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caption: EvergreenHealth in Kirkland, WA has a sexual assault clinic staffed with a nurse examiner 24 hours a day, 7 days a week. One of the things they found, is that survivors would have to remain in the clothes they were attacked for hours before an exam and then had to leave in those same clothes.
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EvergreenHealth in Kirkland, WA has a sexual assault clinic staffed with a nurse examiner 24 hours a day, 7 days a week. One of the things they found, is that survivors would have to remain in the clothes they were attacked for hours before an exam and then had to leave in those same clothes.
Credit: KUOW Photo/Esmy Jimenez

WA AG orders DIY rape kit company to stop sales in the state

The Washington State Attorney General's Office has issued a cease-and-desist letter to the company Leda Health regarding its marketing and distribution of so-called "early evidence" rape kits and its suite of services.

Earlier this year, Leda Health partnered with the Kappa Delta sorority at the University of Washington to hand out the self-administered DNA Kits to its members and other students.

Leda health has marked their DIY rape kits as a alternative option to sexual assault kits conducted in a hospital setting.

RELATED: DIY rape kits are gaining popularity on college campuses. But are they reliable?

Laura Clinton is the division chief for the Consumer Protection Division of the Washington State Attorney General's Office. She says “it's really the message that they're sending to the survivor community. It’s deeply problematic and just wrong.”

Clinton says Leda's claims that its kits collect "evidence" could lead people to think they're equal to or the same as the sexual assault evidence kits that are administered in a medical setting.

Officials also noted that health professionals are trained to make sure the kits are not cross-contaminated, and are also taught how to collect evidence — both physical and oral — that will stand up in court. Additionally, self-administered commercially sold kits have rarely, if ever, been introduced in a Washington state court, according to the letter.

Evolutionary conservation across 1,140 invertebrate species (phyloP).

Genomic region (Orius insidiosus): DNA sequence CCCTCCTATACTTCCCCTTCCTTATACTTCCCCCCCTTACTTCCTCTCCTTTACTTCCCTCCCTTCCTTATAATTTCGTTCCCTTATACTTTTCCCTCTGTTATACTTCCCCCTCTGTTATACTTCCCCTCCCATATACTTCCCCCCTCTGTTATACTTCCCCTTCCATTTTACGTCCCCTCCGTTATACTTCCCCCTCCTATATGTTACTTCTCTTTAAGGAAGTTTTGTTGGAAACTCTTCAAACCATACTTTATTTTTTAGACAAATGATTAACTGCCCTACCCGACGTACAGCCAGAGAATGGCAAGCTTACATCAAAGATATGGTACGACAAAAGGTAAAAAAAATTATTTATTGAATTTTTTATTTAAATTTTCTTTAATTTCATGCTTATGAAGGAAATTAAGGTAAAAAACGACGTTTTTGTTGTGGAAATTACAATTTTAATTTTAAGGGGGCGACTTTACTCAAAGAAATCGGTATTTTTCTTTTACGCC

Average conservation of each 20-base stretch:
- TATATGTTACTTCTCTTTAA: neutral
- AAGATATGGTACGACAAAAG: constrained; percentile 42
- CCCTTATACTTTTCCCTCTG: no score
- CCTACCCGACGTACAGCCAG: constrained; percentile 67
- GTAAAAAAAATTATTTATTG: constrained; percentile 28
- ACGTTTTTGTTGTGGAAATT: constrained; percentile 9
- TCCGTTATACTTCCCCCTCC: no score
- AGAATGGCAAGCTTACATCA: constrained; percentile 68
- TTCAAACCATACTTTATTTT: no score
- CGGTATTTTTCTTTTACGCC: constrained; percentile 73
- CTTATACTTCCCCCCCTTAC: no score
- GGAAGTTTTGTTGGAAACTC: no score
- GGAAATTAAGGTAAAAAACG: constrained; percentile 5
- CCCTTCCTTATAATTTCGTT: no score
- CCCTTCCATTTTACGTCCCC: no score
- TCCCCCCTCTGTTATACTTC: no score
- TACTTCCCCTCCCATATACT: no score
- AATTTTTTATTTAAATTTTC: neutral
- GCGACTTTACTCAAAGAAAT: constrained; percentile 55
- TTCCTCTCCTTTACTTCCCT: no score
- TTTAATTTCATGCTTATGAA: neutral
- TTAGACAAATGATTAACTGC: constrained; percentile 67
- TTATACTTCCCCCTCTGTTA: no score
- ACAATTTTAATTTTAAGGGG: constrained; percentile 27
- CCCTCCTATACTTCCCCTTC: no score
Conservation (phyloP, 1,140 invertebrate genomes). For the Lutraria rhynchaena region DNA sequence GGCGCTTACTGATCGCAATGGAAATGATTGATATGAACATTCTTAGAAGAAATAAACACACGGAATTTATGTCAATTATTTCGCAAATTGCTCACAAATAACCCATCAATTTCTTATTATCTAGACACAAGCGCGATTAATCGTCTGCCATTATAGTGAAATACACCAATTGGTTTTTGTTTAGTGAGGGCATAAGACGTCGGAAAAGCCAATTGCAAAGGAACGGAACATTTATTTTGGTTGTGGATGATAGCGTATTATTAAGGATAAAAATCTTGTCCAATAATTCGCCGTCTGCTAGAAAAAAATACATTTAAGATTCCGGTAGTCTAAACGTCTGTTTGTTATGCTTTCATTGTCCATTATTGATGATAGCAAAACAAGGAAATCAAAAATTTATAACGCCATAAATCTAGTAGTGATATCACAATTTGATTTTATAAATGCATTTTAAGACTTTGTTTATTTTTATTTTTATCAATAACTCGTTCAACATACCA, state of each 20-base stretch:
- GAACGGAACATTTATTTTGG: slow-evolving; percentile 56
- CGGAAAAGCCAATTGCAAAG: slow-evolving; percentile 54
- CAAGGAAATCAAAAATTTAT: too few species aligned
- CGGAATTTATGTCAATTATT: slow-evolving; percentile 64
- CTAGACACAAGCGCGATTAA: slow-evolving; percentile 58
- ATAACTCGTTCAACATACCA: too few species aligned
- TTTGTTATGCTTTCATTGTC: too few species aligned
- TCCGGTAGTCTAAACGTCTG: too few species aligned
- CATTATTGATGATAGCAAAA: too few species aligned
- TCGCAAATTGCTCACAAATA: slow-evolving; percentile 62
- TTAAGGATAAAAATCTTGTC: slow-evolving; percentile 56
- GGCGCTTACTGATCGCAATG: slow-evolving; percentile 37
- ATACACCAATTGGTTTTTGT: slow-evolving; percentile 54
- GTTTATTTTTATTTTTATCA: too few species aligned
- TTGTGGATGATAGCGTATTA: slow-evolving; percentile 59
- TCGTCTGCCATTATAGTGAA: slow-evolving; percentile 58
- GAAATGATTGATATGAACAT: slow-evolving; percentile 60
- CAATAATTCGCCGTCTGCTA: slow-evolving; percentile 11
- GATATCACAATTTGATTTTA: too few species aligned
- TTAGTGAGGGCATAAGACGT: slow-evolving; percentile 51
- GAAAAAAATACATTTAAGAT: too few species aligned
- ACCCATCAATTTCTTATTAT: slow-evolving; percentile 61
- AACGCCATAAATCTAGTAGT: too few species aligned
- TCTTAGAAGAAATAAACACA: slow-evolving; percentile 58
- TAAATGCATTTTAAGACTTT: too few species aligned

Clinton also alleges that Leda Health violated the state's Consumer Protection Act, in part because it reportedly charges consumers for its early evidence kits.

“Their marketing, includes statements about the cost of medical care, following a sexual assault, and how that can those costs can really add up and be prohibitive,” said Clinton. “But in our state, under law, you have the right to free medical care from a licensed and well trained provider.”

In a statement, Leda Health said the company is reviewing the letter with its legal team and is hoping to find a way to continue the partnership with the Kappa Delts Sorority.

“Within our current partnership, we provide a suite of important services in addition to EEKs, including emergency contraception, a 24/7 virtual care team, and educational programming to students, such as programming specifically on date rape drugs,” the statement reads. The company also stated that taking such resources from the sorority during the so-called “red zone,” the window between the start of fall semester and Thanksgiving when most campus sexual assaults occur, “would be more than disappointing and limit access to these important offerings.”

In a previous interview with KUOW, Leda health called professionally administered rape kits as “the golden standard”. On its website, the company says, “Leda Health always encourages assault survivors to seek in-person emergency care.” The company describes itself as being “here to support survivors where the traditional systems don’t.”

This story was updated on Friday, Nov. 4 at 4:13 to include comment from Leda Health.”